By now, you are probably in the midst of figuring out what recent stock market volatility means for your portfolio — and what you should be doing in response. The Dowâ€™s losing over 400 points in one day tends to have that effect on investors!
The ensuing weakness in stocks has many wondering which strategies to adopt now, considering how formerly calm, steady market rises have now become rather unsteady and nervous. Perhaps you are wondering if â€œstaying the courseâ€ may be your best option, since, if given enough time, the market may again steady itself, and the upward trend will resume.
Of course, with my bearish outlook on the domestic economy and stock markets for the past couple years, the recent losses came as no real shock. The only surprise to me is that the recent drops in stocks took so long to occur, given the weakness of the economyâ€™s underlying fundamentals. And itâ€™s about time that reckless U.S. fiscal and foreign policies were factored into investor thinking.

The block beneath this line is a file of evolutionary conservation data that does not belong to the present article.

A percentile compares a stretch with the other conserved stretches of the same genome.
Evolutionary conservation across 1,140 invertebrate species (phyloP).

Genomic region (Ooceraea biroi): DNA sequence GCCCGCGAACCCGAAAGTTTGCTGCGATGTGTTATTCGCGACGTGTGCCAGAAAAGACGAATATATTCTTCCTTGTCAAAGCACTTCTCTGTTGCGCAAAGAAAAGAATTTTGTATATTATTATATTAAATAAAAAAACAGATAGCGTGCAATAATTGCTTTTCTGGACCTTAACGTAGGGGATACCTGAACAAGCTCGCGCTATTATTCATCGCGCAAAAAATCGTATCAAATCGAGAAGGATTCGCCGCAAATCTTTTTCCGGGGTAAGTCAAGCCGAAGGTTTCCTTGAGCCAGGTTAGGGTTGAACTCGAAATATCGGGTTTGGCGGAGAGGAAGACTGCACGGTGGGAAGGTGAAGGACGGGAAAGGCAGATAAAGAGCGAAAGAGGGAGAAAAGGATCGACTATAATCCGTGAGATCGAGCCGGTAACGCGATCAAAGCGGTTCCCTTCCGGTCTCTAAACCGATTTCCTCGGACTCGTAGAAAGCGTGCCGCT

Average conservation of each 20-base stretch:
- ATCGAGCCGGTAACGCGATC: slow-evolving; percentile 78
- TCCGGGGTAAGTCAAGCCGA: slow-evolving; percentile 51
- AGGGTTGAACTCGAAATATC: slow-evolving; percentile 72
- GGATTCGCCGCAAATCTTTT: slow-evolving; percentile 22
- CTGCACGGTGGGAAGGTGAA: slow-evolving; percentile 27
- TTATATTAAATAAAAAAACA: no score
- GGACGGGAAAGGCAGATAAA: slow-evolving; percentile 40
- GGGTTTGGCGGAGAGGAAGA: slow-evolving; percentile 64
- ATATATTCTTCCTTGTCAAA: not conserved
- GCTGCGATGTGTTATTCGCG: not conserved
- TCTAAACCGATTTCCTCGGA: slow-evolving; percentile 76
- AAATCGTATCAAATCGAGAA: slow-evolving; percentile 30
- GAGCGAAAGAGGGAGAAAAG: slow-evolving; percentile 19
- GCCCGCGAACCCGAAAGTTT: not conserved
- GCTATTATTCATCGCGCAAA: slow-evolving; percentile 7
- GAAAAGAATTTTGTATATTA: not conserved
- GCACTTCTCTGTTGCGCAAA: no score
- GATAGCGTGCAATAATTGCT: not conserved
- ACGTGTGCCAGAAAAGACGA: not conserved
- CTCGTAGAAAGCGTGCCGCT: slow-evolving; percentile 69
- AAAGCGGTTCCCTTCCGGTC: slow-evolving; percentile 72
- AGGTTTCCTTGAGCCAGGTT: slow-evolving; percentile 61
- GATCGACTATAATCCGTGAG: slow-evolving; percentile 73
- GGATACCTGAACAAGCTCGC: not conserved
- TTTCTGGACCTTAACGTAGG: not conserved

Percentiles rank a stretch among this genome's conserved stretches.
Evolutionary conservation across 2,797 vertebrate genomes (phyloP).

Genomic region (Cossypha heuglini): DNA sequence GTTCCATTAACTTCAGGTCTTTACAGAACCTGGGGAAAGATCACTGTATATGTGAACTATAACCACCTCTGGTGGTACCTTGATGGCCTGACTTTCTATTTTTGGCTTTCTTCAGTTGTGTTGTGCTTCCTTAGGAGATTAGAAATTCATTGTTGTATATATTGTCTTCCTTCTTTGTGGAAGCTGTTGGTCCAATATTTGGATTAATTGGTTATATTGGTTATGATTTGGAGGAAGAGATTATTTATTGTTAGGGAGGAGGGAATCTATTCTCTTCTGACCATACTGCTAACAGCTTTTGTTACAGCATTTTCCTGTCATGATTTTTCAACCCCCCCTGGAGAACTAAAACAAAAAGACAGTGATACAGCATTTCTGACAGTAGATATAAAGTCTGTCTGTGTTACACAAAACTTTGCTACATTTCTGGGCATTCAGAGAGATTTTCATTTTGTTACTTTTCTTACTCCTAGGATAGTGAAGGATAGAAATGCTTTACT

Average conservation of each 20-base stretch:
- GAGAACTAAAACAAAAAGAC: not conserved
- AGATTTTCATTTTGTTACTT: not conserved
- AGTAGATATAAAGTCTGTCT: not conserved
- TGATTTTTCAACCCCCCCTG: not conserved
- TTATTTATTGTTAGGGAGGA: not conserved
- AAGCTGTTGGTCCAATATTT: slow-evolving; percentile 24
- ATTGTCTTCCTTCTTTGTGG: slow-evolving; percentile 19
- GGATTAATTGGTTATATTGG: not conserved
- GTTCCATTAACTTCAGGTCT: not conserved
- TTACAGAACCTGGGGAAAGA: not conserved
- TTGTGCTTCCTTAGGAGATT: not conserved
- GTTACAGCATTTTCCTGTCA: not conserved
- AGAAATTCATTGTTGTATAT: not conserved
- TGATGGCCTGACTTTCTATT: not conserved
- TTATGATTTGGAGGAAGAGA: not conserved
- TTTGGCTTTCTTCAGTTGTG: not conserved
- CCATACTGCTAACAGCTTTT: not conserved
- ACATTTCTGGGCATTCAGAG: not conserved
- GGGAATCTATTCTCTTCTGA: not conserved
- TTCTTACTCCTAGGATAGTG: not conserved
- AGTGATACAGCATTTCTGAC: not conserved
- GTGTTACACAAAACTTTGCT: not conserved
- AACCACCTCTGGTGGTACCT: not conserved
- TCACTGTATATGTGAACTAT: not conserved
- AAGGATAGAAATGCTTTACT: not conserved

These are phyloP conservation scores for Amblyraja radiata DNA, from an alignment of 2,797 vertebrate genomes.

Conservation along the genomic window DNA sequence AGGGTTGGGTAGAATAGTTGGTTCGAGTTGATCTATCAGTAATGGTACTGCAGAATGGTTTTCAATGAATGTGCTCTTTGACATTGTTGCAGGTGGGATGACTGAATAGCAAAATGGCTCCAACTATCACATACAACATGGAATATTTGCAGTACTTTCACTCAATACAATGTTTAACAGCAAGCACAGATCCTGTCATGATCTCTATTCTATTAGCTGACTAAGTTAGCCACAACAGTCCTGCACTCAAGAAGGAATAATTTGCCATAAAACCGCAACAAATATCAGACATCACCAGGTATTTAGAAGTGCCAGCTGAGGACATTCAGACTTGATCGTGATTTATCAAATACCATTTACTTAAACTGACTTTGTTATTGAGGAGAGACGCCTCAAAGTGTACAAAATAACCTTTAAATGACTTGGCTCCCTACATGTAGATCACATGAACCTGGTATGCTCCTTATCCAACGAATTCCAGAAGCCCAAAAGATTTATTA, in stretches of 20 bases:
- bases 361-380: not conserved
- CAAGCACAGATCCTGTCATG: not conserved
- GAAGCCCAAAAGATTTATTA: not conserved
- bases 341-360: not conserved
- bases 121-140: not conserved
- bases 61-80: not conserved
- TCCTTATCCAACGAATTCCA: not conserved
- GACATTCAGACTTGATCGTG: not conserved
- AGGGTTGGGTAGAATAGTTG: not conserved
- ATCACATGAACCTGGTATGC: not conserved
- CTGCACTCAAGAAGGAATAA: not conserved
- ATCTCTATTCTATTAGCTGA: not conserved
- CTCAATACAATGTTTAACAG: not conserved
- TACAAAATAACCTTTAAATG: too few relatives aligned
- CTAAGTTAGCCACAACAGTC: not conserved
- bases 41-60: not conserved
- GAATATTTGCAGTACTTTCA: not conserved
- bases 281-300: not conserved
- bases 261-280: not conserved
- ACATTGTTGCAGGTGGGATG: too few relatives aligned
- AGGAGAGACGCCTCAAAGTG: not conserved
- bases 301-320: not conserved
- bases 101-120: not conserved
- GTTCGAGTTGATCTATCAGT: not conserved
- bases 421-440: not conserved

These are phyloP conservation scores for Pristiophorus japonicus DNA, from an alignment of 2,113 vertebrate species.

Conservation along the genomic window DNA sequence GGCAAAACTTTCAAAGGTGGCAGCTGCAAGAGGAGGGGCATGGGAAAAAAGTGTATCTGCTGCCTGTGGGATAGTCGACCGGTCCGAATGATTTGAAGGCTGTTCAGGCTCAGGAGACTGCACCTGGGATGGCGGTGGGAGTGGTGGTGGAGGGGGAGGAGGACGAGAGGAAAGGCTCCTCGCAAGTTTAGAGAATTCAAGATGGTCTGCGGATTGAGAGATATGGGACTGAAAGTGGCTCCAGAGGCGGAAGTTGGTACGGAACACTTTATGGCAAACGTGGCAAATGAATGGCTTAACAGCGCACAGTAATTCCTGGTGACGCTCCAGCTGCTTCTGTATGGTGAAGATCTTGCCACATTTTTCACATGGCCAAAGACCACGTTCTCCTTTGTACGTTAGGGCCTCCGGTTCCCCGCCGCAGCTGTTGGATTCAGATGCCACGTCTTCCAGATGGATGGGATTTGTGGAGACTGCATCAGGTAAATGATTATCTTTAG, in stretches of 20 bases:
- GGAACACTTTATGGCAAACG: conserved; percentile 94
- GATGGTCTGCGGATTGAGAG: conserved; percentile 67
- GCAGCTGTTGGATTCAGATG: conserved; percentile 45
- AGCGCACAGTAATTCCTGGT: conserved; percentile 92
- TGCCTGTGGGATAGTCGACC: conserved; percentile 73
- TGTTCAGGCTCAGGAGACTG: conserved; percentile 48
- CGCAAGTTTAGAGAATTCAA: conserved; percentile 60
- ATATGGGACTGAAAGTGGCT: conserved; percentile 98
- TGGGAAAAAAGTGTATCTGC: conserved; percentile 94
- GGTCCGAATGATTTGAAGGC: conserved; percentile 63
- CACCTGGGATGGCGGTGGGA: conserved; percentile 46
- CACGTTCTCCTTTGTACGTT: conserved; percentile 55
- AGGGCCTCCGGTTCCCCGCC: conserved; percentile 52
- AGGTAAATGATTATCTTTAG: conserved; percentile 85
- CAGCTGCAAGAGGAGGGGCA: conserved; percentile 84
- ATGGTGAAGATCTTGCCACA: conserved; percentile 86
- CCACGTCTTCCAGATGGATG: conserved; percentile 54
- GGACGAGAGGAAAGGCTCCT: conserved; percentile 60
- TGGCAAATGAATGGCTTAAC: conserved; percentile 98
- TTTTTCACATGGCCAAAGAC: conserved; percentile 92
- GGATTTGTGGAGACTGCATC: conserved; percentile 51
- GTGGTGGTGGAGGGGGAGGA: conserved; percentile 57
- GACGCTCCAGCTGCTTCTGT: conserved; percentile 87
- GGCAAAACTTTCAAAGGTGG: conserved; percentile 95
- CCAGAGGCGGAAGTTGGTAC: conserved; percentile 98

But the offsetting optimism continues in the financial media, and the Bush administration has no shortage of spokespersons explaining how wonderful our economy is. I find their credibility on the economy about as good as with most everything else they manage and report. And I wonder why it has taken so long for investors to realize that the same people directing our foreign policy are managing our economy, too. From my perspective, they are no better at one than the other!
In past articles, I have offered for your consideration strategic options for your investment portfolios. Yes, I have been bearish on domestic markets and differed with promoters in government and the media regarding the health of our economy. But I also have suggested alternatives to the traditional diversification methods touted by big brokers and academics who focus on the U.S. economy and investing in risky assets.